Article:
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NHA Report on Health Expenditure

  • 01 Dec 2021
  • 6 min read

Why in News

Recently, National Health Accounts (NHA) reported that the government has increased the expenditure on health, making the decline of Out-Of Pocket Expenditure (OOPE) to 48.8% in 2017-18 from 64.2% in 2013-14.

  • This report was produced by the National Health Systems Resource Centre, designated as the National Health Accounts (NHA) Technical Secretariat in 2014 by the Health Ministry.
  • The NHA estimates are prepared by using an accounting framework based on the internationally accepted System of Health Accounts 2011, provided by the World Health Organization (WHO).

National Health Systems Resource Centre

  • It was established in 2006-07 under the National Rural Health Mission (NRHM) of Government of India to serve as an apex body for technical assistance.
  • Its mandate is to assist in policy and strategy development in the provision and mobilization of technical assistance to the states and in capacity building for the Ministry of Health and Family Welfare (MoHFW).

Key Points

  • Increased Government Share in the Total GDP:
    • For 2017-18, there had been an increase in the share of Government health expenditure in the total GDP (Gross Domestic Product) of the country.
    • It has increased from 1.15% in 2013-14 to 1.35% in 2017-18.
  • Increased Government Spending on Per-Capita Terms:
    • In per capita terms, the Government health expenditure has increased from Rs 1,042 to Rs 1,753 between 2013-14 to 2017-18.
  • Share of Primary Health Care:
    • The share of primary healthcare in current Government health expenditure has increased from 51.1% in 2013-14 to 54.7% in 2017-18.
    • Primary and secondary care accounts for more than 80% of the current Government health expenditure.
  • Social Security Expenditure on Health:
    • Also the share of social security expenditure on health, which includes the social health insurance programme, Government financed health insurance schemes, and medical reimbursements made to Government employees, has increased.
  • Decline in out-of-pocket expenditure:
    • The rise in government spending on healthcare led to an increase in the share of government expenditure in the total health expenditure to 40.8% and a decline in out-of-pocket expenditure to 48.8% for 2017-18.
      • The fall in OOPE is attributed to the increased utilisation of government health facilities and reduction in the cost of services at these facilities.

Issues with Health Sector

  • Lack of Primary Healthcare Services: The existing public primary health care model in the country is limited in scope.
    • Even where there is a well-functioning public primary health centre, only services related to pregnancy care, limited childcare and certain services related to national health programmes are provided.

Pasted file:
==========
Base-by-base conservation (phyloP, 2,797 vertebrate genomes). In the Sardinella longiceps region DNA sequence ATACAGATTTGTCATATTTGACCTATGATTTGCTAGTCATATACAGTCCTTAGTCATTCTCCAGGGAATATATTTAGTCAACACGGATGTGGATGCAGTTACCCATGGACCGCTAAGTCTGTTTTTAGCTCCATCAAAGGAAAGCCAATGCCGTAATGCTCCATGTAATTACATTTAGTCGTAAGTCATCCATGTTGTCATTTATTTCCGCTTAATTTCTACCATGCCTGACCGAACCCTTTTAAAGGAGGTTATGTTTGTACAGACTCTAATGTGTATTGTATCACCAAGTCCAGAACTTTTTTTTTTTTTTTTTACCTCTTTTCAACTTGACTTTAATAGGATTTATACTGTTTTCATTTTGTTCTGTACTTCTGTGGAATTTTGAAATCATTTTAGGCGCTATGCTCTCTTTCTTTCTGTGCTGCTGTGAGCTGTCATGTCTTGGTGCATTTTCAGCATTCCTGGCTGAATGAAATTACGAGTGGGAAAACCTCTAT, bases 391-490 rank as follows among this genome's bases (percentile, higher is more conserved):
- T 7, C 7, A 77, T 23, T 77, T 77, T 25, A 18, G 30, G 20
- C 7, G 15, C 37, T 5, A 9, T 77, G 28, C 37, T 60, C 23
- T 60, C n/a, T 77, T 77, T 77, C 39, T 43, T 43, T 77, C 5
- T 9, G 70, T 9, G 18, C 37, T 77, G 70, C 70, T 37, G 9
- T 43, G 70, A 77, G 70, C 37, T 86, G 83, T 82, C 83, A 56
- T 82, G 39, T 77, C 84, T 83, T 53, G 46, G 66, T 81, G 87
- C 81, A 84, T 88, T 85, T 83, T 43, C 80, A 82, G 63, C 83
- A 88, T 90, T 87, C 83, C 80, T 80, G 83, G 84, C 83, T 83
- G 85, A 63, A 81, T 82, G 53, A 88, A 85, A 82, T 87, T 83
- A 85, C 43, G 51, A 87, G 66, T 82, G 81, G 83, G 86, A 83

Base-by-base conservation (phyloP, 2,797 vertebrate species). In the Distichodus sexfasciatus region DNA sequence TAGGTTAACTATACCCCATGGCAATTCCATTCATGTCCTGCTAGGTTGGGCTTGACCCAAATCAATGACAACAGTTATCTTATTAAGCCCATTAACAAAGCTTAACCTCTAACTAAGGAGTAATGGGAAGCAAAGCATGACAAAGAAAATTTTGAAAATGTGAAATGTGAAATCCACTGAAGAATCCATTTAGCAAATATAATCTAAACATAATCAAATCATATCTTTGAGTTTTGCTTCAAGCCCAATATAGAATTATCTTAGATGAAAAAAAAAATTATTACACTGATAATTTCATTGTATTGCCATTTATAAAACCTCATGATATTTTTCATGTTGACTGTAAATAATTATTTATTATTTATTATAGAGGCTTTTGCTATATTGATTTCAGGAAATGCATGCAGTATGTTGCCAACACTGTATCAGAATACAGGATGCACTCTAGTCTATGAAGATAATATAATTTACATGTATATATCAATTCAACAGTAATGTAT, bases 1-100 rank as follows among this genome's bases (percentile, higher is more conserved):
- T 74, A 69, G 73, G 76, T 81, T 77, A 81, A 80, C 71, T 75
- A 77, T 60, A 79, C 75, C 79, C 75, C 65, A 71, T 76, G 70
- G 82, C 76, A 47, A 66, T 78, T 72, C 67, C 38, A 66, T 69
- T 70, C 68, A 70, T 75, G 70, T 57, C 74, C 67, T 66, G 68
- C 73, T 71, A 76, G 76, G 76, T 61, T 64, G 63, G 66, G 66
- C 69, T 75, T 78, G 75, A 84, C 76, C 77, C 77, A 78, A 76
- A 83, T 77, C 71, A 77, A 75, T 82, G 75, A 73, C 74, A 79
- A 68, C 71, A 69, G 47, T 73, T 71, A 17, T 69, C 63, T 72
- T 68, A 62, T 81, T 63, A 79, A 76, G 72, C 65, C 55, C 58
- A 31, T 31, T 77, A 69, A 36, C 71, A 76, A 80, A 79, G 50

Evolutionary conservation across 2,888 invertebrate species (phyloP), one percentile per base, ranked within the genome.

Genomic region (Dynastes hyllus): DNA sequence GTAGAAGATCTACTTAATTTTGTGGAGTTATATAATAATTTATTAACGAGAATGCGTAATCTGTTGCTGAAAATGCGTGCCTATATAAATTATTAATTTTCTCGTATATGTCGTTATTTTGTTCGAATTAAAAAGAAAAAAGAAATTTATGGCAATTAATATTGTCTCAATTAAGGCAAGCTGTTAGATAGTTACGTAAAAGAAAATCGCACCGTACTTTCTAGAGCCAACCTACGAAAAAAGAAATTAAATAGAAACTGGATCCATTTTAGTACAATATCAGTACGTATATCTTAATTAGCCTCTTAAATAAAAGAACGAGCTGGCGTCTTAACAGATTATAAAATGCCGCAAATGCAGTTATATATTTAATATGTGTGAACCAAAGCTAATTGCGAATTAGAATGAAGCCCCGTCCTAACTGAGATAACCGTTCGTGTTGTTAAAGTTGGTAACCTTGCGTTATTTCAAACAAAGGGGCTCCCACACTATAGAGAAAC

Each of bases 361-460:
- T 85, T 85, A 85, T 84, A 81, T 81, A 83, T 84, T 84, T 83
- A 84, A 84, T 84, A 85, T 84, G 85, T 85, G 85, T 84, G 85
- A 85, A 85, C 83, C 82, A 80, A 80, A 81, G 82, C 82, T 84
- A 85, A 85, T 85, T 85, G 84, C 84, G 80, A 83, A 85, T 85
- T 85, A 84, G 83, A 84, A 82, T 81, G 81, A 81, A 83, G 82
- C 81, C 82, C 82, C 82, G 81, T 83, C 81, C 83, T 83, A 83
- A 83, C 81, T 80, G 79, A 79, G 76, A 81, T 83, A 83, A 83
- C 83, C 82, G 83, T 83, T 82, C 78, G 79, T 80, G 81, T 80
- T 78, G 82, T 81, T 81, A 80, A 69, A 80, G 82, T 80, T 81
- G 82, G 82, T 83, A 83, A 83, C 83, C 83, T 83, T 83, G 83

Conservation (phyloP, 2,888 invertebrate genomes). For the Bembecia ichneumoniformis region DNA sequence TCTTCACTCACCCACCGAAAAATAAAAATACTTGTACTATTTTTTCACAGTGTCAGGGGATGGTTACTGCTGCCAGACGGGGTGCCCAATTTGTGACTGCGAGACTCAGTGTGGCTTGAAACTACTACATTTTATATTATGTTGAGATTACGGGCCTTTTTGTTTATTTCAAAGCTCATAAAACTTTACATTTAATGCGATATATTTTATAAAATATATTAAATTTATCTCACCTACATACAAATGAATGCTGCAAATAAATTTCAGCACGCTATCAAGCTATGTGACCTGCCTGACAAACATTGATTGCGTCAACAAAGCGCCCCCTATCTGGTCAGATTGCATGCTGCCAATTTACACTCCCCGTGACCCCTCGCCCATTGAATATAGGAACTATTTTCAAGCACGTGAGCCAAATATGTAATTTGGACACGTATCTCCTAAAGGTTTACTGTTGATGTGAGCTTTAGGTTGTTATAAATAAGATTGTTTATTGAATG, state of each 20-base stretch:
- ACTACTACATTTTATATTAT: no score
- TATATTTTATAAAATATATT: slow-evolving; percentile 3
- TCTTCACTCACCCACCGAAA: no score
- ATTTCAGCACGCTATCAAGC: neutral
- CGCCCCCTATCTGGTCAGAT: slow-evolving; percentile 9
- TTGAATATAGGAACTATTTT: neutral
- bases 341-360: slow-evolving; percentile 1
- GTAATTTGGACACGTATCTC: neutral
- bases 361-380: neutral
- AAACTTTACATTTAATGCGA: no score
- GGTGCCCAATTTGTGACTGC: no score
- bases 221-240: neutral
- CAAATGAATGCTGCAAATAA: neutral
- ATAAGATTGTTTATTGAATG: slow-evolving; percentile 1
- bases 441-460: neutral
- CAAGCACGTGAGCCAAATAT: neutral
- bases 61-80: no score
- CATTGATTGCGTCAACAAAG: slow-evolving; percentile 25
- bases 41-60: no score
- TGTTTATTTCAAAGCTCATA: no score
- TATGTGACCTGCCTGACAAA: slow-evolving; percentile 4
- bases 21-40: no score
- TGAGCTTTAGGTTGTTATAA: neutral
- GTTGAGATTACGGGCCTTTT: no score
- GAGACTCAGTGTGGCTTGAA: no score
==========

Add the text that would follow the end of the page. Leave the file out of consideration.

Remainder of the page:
• Supply-Side Deficiencies: Poor health management skills and lack of appropriate training and supportive supervision for health workers prevent delivery of the desired quality of health services.
    • A report released by the Johns Hopkins Bloomberg School of Public Health in 2019 suggested that nearly one out of every 100 Indian children does not live to celebrate their fifth birthday on account of either diarrhoea or pneumonia.
    • Suboptimal access to clean water and sanitation is directly linked to diseases such as diarrhoea, polio and malaria.
  • Inadequate Funding: India spent 1.8% of its GDP on health in FY 2020-21 and 1-1.5% in the previous years. India's total out-of-pocket expenditure is around 2.3 % of GDP.
    • As compared with the OECD countries’ average of 7.6% and other BRICS countries’ average of 3.6% on their health sector, this is considerably low.
  • Overlapping Jurisdiction: There is no single authority responsible for public health that is legally empowered to issue guidelines and enforce compliance of the health standards.
  • Sub-optimal Public Health System: Due to this, it is challenging to tackle Non-communicable Diseases, which is all about prevention and early detection.
    • It diminishes preparedness and effective management for new and emerging threats such as pandemic like Covid-19.
  • Less than Required Doctors:
    • India currently has one doctor over the population of 1,445 against the WHO norm of 1:1000.

Way Forward

  • To bring down costs beyond a few islands of excellence such as the AIIMS, investments in other medical colleges shall be encouraged to possibly bring down costs and ramp up quality of health services.
  • Emphasising on Public Private Partnerships (PPP) in other clinical procedures and hospitals and leveraging private sector expertise in the vaccination drive for a quicker and successful achievement of the target.
  • Incentivising R&D (Research and Development) by additional tax deductions to further support greater investments in new drug developments and reducing GST (Goods and Services Tax) on life-saving and essential drugs.
  • To prepare the existing healthcare workforce to provide the people the proposed healthcare facilities, it is important to give significant attention to their training, re-skilling, and knowledge upgradation.

Source: TH

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